Without giving too much away, yesterday was the day before my birthday. I’ve never been one to get too excited about my birthday, or the day before my birthday — I tend to think about what to do on my birthday so much that I wear my mental self out — but this day before my birthday was marked by something very special. Following onto my birthday, today, the good news still remains good, so far, and that makes me very happy. By the way, just to clear one thing up, I don’t usually refer to myself as “my mental self”, but at the time of writing it sounded a lot better than “I mentally wear myself out”. Even though my English teacher wouldn’t have approved, to be honest, I think I’m going to stick with it, as despite making me out to be abnormal in the head, I quite like it. Who knows, maybe mental selves will become a trend? Or maybe not.
Back to this immensely important but a-bit-too-good-to-fully-believe-right-now ceasefire, which is obviously infinitely more Googled about than my birthday. Of which I am glad, of course. I don’t know what it’s like to be intensely Googled, but the more I think about it, the more Intense Googling sounds like contemporary teenage slang for being prodded with a stick, and I know I definitely don’t like that, so I suppose that on my 32nd birthday I do know something I didn’t know before.
So, after some 161 or so officially reported Palestinian deaths, and much tragedy, this ceasefire is really something. Without getting too deep into the politics of it — there are plenty of other more informed places where you can do that to your heart’s content — can you imagine if every single day of your life felt stressed to breaking-point, and that hanging over your every movement is the overpowering feeling that there are some people on Earth who want you stomped out of existence forever and ever? I can’t. Not that I spend hours every day imagining such things, but you get what I mean. It has to be pretty bad. It can’t be very good, and even imagining what I’m now imagining I feel like a fraud for having next to no idea, let alone being able to put it into words for others to read. I have no idea what it must be like to be trapped between such conflict, and I likely never will. My brain gets as far as making me feel uncomfortable, then it allows me to stop so I can go and make a cup of decaf tea and have a Penguin bar. Or check my emails. That’s some privilege! One which many hundreds-of-thousands of innocent people couldn’t hope to have.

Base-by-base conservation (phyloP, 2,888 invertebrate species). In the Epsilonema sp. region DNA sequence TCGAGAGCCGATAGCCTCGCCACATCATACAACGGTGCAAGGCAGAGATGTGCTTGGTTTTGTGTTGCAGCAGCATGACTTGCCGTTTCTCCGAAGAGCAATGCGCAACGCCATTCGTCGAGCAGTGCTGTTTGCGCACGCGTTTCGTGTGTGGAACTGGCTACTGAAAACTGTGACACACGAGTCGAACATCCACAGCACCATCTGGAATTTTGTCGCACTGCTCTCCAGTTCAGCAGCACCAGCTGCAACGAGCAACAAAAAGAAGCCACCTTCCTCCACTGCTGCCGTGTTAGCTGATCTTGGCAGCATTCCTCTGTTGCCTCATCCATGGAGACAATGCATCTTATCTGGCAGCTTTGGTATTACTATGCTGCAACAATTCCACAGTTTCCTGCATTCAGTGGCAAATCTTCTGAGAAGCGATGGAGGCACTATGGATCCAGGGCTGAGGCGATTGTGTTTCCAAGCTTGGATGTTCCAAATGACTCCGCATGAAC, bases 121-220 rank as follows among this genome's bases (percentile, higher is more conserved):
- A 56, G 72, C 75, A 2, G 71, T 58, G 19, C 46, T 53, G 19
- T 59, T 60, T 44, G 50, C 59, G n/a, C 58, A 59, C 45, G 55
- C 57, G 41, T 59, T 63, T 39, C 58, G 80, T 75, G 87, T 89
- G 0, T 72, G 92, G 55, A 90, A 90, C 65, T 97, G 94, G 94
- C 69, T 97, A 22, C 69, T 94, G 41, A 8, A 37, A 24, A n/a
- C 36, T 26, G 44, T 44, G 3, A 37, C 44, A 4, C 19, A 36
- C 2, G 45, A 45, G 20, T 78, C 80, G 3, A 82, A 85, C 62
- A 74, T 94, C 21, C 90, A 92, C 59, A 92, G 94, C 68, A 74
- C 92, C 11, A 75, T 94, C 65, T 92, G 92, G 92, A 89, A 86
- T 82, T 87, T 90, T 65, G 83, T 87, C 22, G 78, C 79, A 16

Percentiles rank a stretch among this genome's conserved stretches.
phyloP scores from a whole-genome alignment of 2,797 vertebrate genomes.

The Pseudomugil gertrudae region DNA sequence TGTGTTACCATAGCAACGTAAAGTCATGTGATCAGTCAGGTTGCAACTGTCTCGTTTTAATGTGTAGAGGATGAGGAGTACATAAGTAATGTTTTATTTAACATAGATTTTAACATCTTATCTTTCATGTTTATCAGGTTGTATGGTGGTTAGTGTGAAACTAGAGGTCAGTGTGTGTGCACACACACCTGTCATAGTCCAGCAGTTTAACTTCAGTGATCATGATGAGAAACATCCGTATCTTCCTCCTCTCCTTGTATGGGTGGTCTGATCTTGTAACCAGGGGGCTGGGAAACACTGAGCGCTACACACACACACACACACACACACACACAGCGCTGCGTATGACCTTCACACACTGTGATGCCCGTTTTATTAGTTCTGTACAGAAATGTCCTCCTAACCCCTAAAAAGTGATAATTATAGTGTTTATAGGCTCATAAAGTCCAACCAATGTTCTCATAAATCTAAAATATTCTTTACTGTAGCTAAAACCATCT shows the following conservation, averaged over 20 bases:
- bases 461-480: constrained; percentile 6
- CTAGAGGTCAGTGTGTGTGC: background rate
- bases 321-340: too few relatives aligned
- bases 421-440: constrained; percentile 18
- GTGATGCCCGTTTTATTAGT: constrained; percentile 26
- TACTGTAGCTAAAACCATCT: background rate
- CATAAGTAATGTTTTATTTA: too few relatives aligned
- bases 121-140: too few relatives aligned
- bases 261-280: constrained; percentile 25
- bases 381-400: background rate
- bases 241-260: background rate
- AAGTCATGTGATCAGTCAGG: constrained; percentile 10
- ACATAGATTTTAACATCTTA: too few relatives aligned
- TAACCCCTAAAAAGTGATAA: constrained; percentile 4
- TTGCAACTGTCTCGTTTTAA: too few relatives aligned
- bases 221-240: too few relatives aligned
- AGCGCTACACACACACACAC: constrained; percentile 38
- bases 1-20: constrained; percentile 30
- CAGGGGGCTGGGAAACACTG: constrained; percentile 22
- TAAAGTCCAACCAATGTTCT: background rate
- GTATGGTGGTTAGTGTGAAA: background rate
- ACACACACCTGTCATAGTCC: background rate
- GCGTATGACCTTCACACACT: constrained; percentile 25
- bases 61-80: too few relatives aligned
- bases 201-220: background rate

Soon as news of the ceasefire broke — the Hamas movement that dominates the Gaza Strip and Israel agreeing not to fight anymore, and not to prod each other with sticks or anything else — there was mass celebration. I wake up to The News today and find reports of untold numbers of people partying and setting off fireworks, waving flags and smiling, really smiling. I remember the many times I have switched the TV on and seen a war of words between two opposing parties, missiles trailing through the sky, streets in ruins. Total carnage. And yet today, thanks to this agreement which was brokered by pyramid-lovers Egypt, the residents of Gaza are waving flags and cheering. For the first time in a long time, there is a kind of semi-believable hope.
It’s not all good of course. Impressive though this is, it’s only been a few hours, and history has a short memory for peace. The fighting could break out again at any time, and we’ve seen this kind of situation in other places countless times, adding to that feeling of panic that nothing is ever as it seems. Not to mention the ceasefire itself — like nearly all ceasefires — seems almost artificial and theatrical by default. Adding to this initial worry are reports from Israeli radio that Gaza have been firing rockets, and that so far there is no response from Israel. I am choosing to think that these are celebratory rockets filled with small notes saying “we want peace” and “let’s just hang out, OK?” and maybe some pick ‘n’ mix in there too, if you can get pick ‘n’ mix there. I’m hoping that in the coming days and weeks, neither side lets themselves down and there are no more deaths or attacks. At the risk of sounding too optimistic, let’s just try and hang out together?